Sex Ed in NV: Getting freaky up in Lyon County

It turns out that the rural counties and Las Vegas have more in common then either would like to admit. We both have troubling issues with current sex education standards taught in our districts. During the push for the comprehensive sex education bill at the 2013 Legislature rural folks were quick to point fingers at Clark County as the problem child when it comes to our state’s fourth highest teen pregnancy rate. Turns out, our buddies up in Lyon County know a thing or two about getting fucked — so to speak.

Not only does Lyon County have — what was that about the Hispanics in Clark County being the problem? — one of the highest teen pregnancy rates in the state but recent controversies over their efforts to revamp their school district’s sex education curriculum is a master class in how to fail at improving educational standards with maximum shenanigans!

Last month I went on The Agenda to talk about the first wave of these shenanigans. It starts with proposed changes to the Lyon County sex ed curriculum that would have embedded homophobic hate-speech within the instructional standards.

The actual (proposed) language read:

Homosexuality shall not be presented as an acceptable lifestyle.

And, honestly, that was just the beginning. There are numerous examples of problematic, moralizing, non-medical language. Including this (emphasis added):

  • Describe … sexual abstinence before marriage and fidelity in marriage shall be supported. Love can be expressed in non-sexual ways.
  • Discuss second chances (concept of Secondary Virginity) and the idea that it is never too late to practice abstinence.

And this:

Discuss the increase in the rate of teen pregnancy and abortion and their impact on one’s future. Promiscuity shall not be presented as normal/acceptable behavior.

What the hell is “Secondary Virginity?” Where is that defined in a medical text? I’m sure I can infer the meaning and the implied pressure to remain abstinent. And I’m all for teenagers being abstinent. It’s the only fail-proof way to avoid pregnancy or STDs. Full stop. But the implication here is that virginity is a prize and that by having sex, that person somehow is not as good anymore. So thankfully, “secondary virginity” is an option? How about not stigmatizing sex? How about teaching kids how to learn and use boundaries to have healthy relationships and make the best decisions possible for their bodies, their health, and even their spirit?

And then there’s that tricky word: Promiscuity. What does “promiscuity” mean? Is it having sex before marriage? Having sex with five people? Being raped (because only “bad girls” get raped)? Let’s set aside for a moment the absolutely steaming pile of slut-shaming going on in this language. Let’s just look at the guidance this so-called standard is giving educators to work with. These concepts are not terms that can be taught with consistency or based in facts. These are concepts that are rooted in the value-system and moralization of some people, but not all. And that has no place in our public education system. What needs to be taught in our public education system is — to borrow an old-school phrase — just the facts, ma’am. Parents can take over teaching their kids their own beliefs on their own time.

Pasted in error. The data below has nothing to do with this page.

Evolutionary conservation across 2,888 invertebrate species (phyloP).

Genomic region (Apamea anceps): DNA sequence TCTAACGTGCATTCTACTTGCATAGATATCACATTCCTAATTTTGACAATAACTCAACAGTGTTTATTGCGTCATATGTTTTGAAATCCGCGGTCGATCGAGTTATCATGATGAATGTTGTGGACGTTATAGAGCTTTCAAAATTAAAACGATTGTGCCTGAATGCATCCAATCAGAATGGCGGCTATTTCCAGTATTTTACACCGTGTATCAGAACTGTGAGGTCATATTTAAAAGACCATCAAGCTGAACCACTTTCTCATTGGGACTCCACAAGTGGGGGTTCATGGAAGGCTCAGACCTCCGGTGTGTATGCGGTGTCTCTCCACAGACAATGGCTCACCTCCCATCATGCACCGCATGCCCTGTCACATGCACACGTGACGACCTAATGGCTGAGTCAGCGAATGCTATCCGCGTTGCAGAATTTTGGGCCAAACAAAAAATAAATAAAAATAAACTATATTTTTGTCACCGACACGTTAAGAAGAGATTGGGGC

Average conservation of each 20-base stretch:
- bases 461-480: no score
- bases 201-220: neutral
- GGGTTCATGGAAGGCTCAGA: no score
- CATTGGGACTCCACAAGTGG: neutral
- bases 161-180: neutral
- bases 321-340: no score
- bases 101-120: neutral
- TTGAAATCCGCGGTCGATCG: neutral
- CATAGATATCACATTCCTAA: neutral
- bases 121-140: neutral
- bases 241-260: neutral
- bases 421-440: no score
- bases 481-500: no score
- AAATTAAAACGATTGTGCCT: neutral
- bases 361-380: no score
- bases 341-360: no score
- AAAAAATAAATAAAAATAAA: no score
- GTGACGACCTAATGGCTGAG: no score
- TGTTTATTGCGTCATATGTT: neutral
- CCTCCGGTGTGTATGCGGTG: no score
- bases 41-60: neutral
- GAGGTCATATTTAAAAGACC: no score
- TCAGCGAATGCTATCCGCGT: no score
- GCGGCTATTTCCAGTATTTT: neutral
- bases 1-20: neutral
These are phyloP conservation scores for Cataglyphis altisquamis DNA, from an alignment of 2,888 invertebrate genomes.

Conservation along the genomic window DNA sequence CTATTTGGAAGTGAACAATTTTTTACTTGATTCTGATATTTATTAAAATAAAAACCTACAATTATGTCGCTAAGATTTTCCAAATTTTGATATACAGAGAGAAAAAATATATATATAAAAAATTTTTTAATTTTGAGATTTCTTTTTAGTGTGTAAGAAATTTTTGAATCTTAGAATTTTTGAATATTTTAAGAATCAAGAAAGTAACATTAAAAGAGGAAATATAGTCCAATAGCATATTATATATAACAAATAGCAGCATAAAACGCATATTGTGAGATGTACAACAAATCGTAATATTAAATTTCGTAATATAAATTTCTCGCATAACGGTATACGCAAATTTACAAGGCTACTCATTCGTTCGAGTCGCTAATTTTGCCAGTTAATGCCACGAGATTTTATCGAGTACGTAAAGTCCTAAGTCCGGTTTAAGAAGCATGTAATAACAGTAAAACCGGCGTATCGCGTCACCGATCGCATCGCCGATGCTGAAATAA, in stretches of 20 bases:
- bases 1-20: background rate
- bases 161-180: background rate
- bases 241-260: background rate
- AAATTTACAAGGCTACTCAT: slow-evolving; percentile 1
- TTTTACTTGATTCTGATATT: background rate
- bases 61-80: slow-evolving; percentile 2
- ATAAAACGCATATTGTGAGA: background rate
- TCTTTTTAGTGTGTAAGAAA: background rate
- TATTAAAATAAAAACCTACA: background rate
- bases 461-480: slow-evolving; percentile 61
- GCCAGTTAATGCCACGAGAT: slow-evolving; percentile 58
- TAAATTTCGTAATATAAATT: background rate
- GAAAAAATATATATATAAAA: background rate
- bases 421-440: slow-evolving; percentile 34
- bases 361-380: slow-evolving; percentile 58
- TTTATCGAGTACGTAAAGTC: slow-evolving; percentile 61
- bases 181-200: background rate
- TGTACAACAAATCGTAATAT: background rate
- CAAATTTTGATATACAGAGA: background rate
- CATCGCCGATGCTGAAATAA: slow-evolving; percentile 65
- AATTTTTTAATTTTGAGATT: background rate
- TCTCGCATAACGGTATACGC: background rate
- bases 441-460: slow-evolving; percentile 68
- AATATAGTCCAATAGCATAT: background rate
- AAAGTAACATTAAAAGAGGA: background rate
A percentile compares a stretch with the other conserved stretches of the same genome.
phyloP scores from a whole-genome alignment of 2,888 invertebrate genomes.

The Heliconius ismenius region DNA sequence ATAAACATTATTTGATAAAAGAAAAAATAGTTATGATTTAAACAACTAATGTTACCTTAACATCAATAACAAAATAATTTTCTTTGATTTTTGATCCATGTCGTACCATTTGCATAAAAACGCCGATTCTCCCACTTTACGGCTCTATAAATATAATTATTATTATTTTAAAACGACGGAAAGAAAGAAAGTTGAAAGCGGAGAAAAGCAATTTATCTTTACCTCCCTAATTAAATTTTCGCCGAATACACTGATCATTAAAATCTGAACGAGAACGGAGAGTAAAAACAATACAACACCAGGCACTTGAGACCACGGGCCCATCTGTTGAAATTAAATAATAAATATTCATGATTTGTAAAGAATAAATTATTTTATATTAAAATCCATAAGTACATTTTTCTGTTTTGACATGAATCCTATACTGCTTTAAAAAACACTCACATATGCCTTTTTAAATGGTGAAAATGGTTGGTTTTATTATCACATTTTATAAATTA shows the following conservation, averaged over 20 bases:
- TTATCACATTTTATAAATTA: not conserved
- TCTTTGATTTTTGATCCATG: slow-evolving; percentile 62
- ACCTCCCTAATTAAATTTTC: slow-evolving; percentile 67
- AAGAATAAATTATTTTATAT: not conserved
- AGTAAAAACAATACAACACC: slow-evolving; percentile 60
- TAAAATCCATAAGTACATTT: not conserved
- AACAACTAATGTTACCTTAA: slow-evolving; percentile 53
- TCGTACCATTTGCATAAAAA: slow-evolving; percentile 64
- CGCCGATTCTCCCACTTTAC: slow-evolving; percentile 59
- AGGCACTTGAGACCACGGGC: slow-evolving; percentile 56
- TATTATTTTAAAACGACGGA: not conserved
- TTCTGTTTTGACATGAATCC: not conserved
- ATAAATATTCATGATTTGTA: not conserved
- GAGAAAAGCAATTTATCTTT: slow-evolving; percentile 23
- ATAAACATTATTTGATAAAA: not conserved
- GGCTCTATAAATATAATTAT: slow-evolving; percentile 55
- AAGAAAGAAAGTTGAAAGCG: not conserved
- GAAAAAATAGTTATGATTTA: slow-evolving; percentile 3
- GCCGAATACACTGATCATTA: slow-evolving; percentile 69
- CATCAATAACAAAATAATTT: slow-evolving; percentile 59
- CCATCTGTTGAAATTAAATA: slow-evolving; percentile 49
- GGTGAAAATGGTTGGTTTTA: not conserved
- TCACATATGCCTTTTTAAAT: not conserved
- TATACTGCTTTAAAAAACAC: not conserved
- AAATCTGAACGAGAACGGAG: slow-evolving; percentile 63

But last month, seeing a problem, Lyon County officials tabled the discussion of revising their standards. That is until this week, when they voted to throw out the proposed revisions and elect a committee to research and write new standards.But the funny thing about this is that according to current state law, Lyon County should already have a committee to revise and establish sex education standards. Whoopsie! Meanwhile, this same week the ACLU of Nevada filed a lawsuit against Lyon County for including hate speech in their sex ed curriculum. (Thanks, ACLU!)

The really disturbing truth here is that Lyon County is not alone in this kind of woefully inadequate (at best) and terribly hateful (at worst) sex education curriculum standards. And since we don’t have a statewide standard for comprehensive sex education, we are going to continue to get mired in these kinds of messes as each of Nevada’s 17 counties eventually tackles updating their curricula. In the meantime, kids in Lyon County are still getting pregnant (at one of the highest rates in the state) and some are getting STDS, perhaps even deadly diseases such as HIV/AIDS because of a lack of fact-based education.

And that, my friends, is the real crime here. If you want to be morally outraged, be outraged that we endanger the public health, our economy (because teen pregnancy rates are strongly correlated with drop-out rates, which are strongly correlated with lower incomes and therefore lower economic vitality of communities), and the futures of our next generation. All because some folks can’t handle talking about sex.

4 thoughts on “Sex Ed in NV: Getting freaky up in Lyon County

  1. As a Lyon County resident, I can assure you there are people up here who were dumbfounded by the language of the proposals. Fortunately, there are sane people on the school board, and they “shut it down.”

    Getting a committee together is an issue. It doesn’t sit all the time. So they put out a call to the community and hands are tied by the requirements in the state statutes as the make up of the committee.

    I was actually on the committee at its inception, but they wanted to meet at 4pm on weekdays and with my work schedule (in Reno), there was no way I could have left work so early. I have no idea how the committee finally ended up.

    I’ve thrown my hat in the ring, once again, but only if meetings can be in the evening so working people can participate.

  2. Pingback: CCSD punts on sex ed update, but for how long? | The Sin City Siren

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